This is the first of the two weeks of our Giving Review for this year. Each year we take time out to think through our use of money as individuals and as a church, in the light of what God has to say on the subject.
And what he says is so mind-blowing that it takes a lifetime to absorb. This morning we're just going to look at three verses – Matthew 6:19-21. They're there on p 811 in the pew Bibles. These verses turn upside down the conventional wisdom about money and possessions – that is to say, the more the merrier.
There are three simple lessons here. If only we'd learn them, for own good. The first is this:
First, EARTHLY TREASURES GET DESTROYED
"Do not lay up for yourselves treasures on earth, where moth and rust destroy and where thieves break in and steal, …
Money and possessions don't last, and we need to break the cycle of accumulation. Jesus says we're in the habit of accumulating, and it's a habit we need to break. We need a radical change of attitude and action if we're not going to come a cropper.
The word translated 'rust' has the more general meaning of 'that which eats away'. And it's amazing how quickly our possessions do corrode away, let alone our money.
Mental corrosion can happen even more quickly than physical corrosion. We long for something new, which becomes the one thing we simply must have. It may be that new car, a holiday to an exotic location, a phone, a pair of shoes. It gets a kind of mystical aura around it while we wait. This thing will satisfy us. But no sooner have we got it than the aura corrodes away. It doesn't satisfy us after all. And then before long it begins to look tatty and faded. And we start to long for the next thing.
I heard about someone who is the child of a family that won the lottery in a big way. After the win, they all moved into a very expensive and much larger house. Later she said she preferred the small house that they used to live in before.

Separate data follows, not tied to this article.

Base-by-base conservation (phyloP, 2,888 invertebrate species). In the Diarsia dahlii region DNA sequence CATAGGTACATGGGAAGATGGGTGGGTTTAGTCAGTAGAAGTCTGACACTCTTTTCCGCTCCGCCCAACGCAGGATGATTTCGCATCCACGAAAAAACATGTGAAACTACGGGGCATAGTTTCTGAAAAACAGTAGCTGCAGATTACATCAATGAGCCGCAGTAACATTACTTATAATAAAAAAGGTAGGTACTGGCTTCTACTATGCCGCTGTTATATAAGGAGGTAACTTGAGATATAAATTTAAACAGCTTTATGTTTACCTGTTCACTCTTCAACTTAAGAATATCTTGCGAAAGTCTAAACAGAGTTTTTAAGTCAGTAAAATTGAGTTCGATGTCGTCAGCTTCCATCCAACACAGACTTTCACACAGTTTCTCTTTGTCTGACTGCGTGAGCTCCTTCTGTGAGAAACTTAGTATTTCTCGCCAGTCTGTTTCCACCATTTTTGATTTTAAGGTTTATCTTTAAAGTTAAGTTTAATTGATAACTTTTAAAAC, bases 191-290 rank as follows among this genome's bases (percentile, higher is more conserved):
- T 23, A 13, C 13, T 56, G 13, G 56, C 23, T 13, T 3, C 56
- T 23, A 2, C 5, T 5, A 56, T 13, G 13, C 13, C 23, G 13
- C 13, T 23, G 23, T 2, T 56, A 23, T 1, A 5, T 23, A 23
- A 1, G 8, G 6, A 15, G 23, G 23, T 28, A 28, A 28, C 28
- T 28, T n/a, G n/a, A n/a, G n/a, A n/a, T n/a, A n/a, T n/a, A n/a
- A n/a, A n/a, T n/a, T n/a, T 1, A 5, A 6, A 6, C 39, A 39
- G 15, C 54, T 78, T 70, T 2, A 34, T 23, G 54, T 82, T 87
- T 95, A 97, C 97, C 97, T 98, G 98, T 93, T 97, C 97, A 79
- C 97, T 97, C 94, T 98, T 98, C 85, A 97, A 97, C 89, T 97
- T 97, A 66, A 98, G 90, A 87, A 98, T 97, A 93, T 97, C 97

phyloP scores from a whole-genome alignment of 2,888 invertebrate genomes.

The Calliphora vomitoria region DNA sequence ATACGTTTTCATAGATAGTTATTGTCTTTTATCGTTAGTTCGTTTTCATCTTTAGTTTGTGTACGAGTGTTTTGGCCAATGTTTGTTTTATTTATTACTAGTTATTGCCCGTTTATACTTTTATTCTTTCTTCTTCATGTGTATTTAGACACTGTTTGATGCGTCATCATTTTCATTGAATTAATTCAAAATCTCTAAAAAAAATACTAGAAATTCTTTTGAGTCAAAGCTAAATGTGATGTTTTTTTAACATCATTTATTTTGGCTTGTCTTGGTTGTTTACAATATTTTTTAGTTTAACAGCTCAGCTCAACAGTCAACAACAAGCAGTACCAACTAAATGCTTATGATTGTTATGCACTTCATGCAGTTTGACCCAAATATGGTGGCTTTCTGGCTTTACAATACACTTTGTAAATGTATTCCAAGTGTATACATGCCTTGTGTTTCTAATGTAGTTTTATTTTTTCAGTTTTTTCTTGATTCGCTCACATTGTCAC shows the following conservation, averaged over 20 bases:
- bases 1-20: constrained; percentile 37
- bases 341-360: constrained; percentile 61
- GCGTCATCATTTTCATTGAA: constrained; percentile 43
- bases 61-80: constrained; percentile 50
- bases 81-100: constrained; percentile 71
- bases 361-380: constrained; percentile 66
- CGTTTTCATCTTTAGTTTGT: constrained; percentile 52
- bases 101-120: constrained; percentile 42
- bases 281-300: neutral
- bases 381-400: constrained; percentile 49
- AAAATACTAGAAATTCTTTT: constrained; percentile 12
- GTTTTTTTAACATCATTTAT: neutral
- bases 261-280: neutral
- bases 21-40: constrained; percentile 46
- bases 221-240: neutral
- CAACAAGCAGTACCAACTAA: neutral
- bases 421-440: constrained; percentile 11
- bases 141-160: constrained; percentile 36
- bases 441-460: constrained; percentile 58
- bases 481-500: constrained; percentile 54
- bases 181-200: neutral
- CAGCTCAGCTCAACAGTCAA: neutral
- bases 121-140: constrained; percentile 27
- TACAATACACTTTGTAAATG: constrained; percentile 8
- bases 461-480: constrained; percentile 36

In one way or another earthly treasures get destroyed. We need to learn that they're not all that they're cracked up to be.
That's not to say that wealth in itself is wrong. The Bible elsewhere says we should provide for relatives, and make provision for the future, and enjoy the good things that are the gifts of our Creator. It's the love of money which is a root of all kinds of evil, says 1 Timothy 6:10. And note what Jesus says here: 'Don't lay up for yourselves treasures on earth'. It is the self-centred pursuit of wealth that we must turn our backs on.
As John Stott puts it, this verse doesn't prohibit …
being provident (making sensible provision for the future) but being covetous (like misers who hoard and materialists who always want more).
Serious giving protects us very effectively against falling into those dangerous traps. Even at a basic level, letting go of our money now encourages a healthy realism. After all, we can't take it with us. 1 Timothy 6.7:
for we brought nothing into the world, and we cannot take anything out of the world.
Giving's a good reminder of what really lasts and what doesn't. Giving is also, in a rather topsy-turvy way, a very effective protection against recession. If you're not leaning heavily on money, then you don't fall over when it goes.
One person who famously learned this lesson very deeply was John Laing, the founder of the major construction company. And he learned it from Jesus. In his later years John Laing would speak to his employees of 'a very valuable thing in my life – quite early in life I took a step of accepting the Lord Jesus as my Saviour and Master'.
When he was 30 years old, John Laing wrote a 'programme for his life' which he summarised in this way: 'First, the centre of my life was to be God – God as seen in Jesus Christ; secondly I was going to enjoy life, and help others to enjoy it.' He kept the paper with this programme on it all his life.